entrepreneurs work place

When Bill Gates was a kid, he knew he liked messing around with code. He couldn’t have known how it might evolve, but he was willing to live in the distraction, focusing on details when needed, but always learning, moving on, taking risks and growing in the process.

Some of the most successful folks among us are not content to sit and make widgets every day. They cannot thrive in a detail and focused work environment. So, it may come as no surprise to know that people who are more easily distracted are also more likely to thrive as entrepreneurs.

According to this study, if you are intelligent and get distracted more easily, those two qualities combined will likely enhance your creativity. And, that creativity and ability to use distraction as an advantage can be channeled to create new things, jobs, companies, etc.

For those of us who are more easily distracted, who enjoy doing different things every day, and who like learning, a recent article in the Harvard Business Review suggests a good option is to find a career path that provides the right amount of distraction and which is a great fit for your personality. If you do that your talent is more likely to be apparent because you are playing to your strengths. Also, if you are working in your sweet spot you will be more productive and motivated.

Maybe not surprisingly, the top job for those who live in distraction is entrepreneur. The term “easily distracted” often comes with a negative connotation, but considering an entrepreneur is taking risks, making things happen and creating companies, ideas, products that may have never existed, this spins that idea on its head. Entrepreneurs are the chief cooks and bottle washers of the world. They ideate, create, hire and inspire. None of that is possible in a monotonous work environment.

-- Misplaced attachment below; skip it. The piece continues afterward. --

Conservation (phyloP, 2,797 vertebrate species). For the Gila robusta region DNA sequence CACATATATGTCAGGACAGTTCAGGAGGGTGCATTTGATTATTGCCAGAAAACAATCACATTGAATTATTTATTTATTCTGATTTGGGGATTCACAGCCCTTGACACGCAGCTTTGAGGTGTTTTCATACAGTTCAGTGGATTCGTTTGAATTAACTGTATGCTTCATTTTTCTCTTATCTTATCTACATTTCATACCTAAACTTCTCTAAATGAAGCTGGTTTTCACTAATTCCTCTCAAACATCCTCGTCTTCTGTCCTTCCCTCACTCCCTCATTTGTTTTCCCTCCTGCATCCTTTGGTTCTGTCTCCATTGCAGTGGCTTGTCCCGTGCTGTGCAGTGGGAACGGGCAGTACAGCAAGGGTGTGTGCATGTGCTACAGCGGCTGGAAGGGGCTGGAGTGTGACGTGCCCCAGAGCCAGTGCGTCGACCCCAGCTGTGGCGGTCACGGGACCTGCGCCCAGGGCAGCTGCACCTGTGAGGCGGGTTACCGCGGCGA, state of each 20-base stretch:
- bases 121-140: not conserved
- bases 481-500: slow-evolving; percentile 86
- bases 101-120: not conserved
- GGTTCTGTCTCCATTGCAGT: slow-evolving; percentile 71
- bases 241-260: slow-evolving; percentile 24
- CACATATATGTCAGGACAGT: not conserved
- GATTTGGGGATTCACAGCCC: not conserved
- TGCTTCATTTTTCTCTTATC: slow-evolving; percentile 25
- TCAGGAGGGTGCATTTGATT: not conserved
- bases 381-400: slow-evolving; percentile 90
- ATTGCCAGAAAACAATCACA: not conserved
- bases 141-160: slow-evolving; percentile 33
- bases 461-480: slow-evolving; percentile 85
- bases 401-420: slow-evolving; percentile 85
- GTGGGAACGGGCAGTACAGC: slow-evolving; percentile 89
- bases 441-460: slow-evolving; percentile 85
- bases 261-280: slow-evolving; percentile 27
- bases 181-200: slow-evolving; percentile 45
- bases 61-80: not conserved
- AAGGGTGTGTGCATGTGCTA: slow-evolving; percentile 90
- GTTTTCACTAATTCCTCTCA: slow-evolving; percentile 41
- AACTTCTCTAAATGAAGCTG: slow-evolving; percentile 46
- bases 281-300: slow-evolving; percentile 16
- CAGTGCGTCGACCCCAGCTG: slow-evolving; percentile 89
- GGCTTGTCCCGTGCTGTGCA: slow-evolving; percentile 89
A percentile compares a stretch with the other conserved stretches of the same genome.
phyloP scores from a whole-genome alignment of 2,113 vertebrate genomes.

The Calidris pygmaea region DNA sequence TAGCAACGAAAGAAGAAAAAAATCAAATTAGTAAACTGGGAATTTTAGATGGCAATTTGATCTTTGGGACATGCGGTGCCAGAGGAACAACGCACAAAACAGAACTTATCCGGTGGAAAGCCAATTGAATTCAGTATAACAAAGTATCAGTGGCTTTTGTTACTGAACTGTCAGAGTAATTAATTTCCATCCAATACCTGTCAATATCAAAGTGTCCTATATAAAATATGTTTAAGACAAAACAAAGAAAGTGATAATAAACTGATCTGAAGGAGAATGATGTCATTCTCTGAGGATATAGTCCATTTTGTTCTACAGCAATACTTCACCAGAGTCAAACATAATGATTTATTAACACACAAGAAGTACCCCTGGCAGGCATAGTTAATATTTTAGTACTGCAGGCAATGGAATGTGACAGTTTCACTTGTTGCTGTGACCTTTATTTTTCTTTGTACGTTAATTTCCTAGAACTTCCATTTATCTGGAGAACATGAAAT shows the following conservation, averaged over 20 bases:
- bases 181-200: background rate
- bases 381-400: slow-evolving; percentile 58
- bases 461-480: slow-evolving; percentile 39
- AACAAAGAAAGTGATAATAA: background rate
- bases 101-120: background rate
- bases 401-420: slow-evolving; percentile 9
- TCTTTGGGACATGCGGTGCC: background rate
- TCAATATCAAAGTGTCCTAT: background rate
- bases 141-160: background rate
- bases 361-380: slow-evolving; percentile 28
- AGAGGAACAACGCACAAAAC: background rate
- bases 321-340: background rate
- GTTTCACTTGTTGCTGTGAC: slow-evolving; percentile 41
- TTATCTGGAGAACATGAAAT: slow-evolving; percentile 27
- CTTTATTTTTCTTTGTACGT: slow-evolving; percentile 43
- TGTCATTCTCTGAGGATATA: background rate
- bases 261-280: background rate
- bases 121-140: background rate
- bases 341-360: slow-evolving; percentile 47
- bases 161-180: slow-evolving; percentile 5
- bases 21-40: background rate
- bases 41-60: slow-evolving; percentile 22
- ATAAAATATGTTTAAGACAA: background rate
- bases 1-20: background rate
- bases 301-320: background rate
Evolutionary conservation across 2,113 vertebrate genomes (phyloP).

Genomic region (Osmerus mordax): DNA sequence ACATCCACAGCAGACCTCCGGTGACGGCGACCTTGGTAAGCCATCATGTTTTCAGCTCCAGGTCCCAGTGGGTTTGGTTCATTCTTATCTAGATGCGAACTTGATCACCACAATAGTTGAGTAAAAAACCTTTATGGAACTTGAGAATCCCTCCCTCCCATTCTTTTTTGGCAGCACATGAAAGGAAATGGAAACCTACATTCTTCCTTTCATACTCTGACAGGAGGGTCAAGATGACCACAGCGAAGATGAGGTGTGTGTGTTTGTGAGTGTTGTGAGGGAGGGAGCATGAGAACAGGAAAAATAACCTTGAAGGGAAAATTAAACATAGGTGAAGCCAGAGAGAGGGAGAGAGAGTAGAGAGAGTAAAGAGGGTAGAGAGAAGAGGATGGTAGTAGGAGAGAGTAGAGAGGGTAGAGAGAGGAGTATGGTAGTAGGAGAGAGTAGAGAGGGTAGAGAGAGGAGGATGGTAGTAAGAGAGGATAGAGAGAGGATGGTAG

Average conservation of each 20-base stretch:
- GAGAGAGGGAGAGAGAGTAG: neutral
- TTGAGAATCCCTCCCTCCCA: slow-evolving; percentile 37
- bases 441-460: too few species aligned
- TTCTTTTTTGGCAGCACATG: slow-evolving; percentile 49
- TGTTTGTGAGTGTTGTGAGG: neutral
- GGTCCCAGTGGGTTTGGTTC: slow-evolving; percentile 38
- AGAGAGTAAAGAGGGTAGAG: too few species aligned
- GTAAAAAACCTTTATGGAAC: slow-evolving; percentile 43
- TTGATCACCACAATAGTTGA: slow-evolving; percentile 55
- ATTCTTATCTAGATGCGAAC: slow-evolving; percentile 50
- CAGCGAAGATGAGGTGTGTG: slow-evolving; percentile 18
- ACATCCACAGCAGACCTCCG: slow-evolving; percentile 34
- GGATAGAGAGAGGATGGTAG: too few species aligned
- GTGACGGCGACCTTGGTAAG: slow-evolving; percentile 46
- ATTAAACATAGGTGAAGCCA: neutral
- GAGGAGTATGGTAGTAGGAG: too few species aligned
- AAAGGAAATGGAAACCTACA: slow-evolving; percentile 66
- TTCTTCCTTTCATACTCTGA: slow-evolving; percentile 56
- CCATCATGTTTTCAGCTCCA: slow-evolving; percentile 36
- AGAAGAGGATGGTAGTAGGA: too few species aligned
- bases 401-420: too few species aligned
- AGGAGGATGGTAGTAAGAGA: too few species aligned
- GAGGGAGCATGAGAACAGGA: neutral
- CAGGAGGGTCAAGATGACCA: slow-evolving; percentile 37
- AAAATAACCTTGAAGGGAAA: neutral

“Unsurprisingly, meta-analyses indicate that entrepreneurs tend to have higher levels of ‘openness to experience,’ so they differ from managers and leaders in that they are more curious, interested in variety and novelty, and are more prone to boredom — as well as less likely to tolerate routine and predictability,” according to the HBR story.

Other careers that are great fits for those of us (me included) who enjoy distraction are PR/Media Production, Journalism and Consultant. What these fields all have in common is, there is never a dull moment, switching from task to task is pretty commonplace, and you will do well if you can be a generalist – synthesizing information and weeding out the unnecessary.

Not sure where your strengths lie? Here’s a quick quiz to give you some feedback on how curious you really are.

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Business Entrepreneur

6 entrepreneurial tools for startup productivity

(ENTREPRENEUR NEWS) Whether you’re a small business or startup, improving efficiency means more money and less stress. Here are six tools to help do just that!



automately net neutrality desktop laptop freelance isps

Truly great entrepreneurs are also well organized and know which tools will help them see their ideas to fruition.

That can be key for getting a startup business off the ground. Good ideas and a strong entrepreneurial spirit aren’t always enough on their own. Sometimes you need the right mix of technology and tools to keep the more mundane and tedious tasks from bogging down your efforts.

Here are six tools almost any entrepreneur can use to help keep productivity high when starting a new business:

Lawtrades: For legal help